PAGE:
It's long, but here is the doc. I know some of you don't like to read alot, but I can't find any pictures :laugh::

---

Good Management Practices ( GMP's) for Scheduling Landscape Irrigation

The objective of the GMP's is to clarify an agreed upon process that compliments or gives a foundation to other generally accepted scheduling methods. Scheduling irrigation has regional and site specific attributes and precedes the final step of programming controllers.

1. Inspect -Thoroughly inspect and evaluate each zone of the landscape irrigation system and make all needed repairs to insure proper head alignment, matched equipment in each zone, correct water pressure and optimum performance.

2. Measurements - Perform a Catch Can Audit by Irrigation Association or Texas A&M guidelines and calculate the Precipitation rate (Pr) and Distribution Uniformity (UD) in each zone. Make additional repairs or adjustments to improve the Distribution Uniformity (minor equipment changes if necessary).

3. Determine Calculation Factors - Determine the proper factors to be used in the calculations such as; soil structure, crop types (Kc) , acceptable stress levels, along with other pertinent factors.

4. Historical ET References - Determine the historical ET and rainfall amounts as needed for the geographic location of the controller. Historical data is helpful for seasonal adjustments.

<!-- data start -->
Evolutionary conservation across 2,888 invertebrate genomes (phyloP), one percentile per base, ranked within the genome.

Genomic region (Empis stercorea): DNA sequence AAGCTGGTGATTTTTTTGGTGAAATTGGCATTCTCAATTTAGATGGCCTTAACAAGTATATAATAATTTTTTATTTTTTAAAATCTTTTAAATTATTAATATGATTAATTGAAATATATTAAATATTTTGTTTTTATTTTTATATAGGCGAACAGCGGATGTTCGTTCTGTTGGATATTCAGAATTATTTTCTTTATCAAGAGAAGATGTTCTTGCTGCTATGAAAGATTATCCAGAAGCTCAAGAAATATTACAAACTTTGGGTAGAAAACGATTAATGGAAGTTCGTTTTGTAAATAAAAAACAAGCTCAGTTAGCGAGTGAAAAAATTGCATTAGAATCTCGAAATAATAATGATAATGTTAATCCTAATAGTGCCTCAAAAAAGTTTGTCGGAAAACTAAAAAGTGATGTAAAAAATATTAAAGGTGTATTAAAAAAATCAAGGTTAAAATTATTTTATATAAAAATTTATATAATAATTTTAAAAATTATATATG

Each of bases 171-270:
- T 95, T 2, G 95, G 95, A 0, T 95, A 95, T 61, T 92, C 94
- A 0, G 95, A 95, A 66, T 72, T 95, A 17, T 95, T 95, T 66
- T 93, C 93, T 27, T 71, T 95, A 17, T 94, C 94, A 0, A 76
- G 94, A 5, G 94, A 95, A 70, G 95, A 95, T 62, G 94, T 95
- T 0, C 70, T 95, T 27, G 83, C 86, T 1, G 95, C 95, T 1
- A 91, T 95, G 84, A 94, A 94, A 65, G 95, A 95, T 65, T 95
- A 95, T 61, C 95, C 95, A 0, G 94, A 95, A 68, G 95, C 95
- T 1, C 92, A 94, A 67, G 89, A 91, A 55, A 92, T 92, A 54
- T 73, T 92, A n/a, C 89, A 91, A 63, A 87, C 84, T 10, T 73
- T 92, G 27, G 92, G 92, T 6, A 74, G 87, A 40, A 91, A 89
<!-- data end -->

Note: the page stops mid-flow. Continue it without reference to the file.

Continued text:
5. Calculate - Calculate the irrigation schedule based on plant needs and historical ET/rainfall amounts with your calculations or software options, and develop the weekly irrigation schedule for the year for each zone of the system and program controller in a manner to reduce water runoff.

6. Inspect - Inspect and correct the clocks: time, date, am/pm, back up battery, and zip code as needed. Insure weather sensors are in good working order and exposed to the elements.

7. Program - Program the calculated run time schedule (calculated from above methods) into the controller in a manner to reduce water runoff. Use cycle soak times or features if possible. Before entering the start days and times desired, inquire with the City for any requirements or restrictions. Schedules may be programmed weekly, monthly or yearly depending on the controller and schedule method.

8. Monitor - Monitor the landscape plants and real time ETo and make adjustments as needed. Check soil moisture with probe or sensor whenever possible. Monitor performance data if the controller provides such information.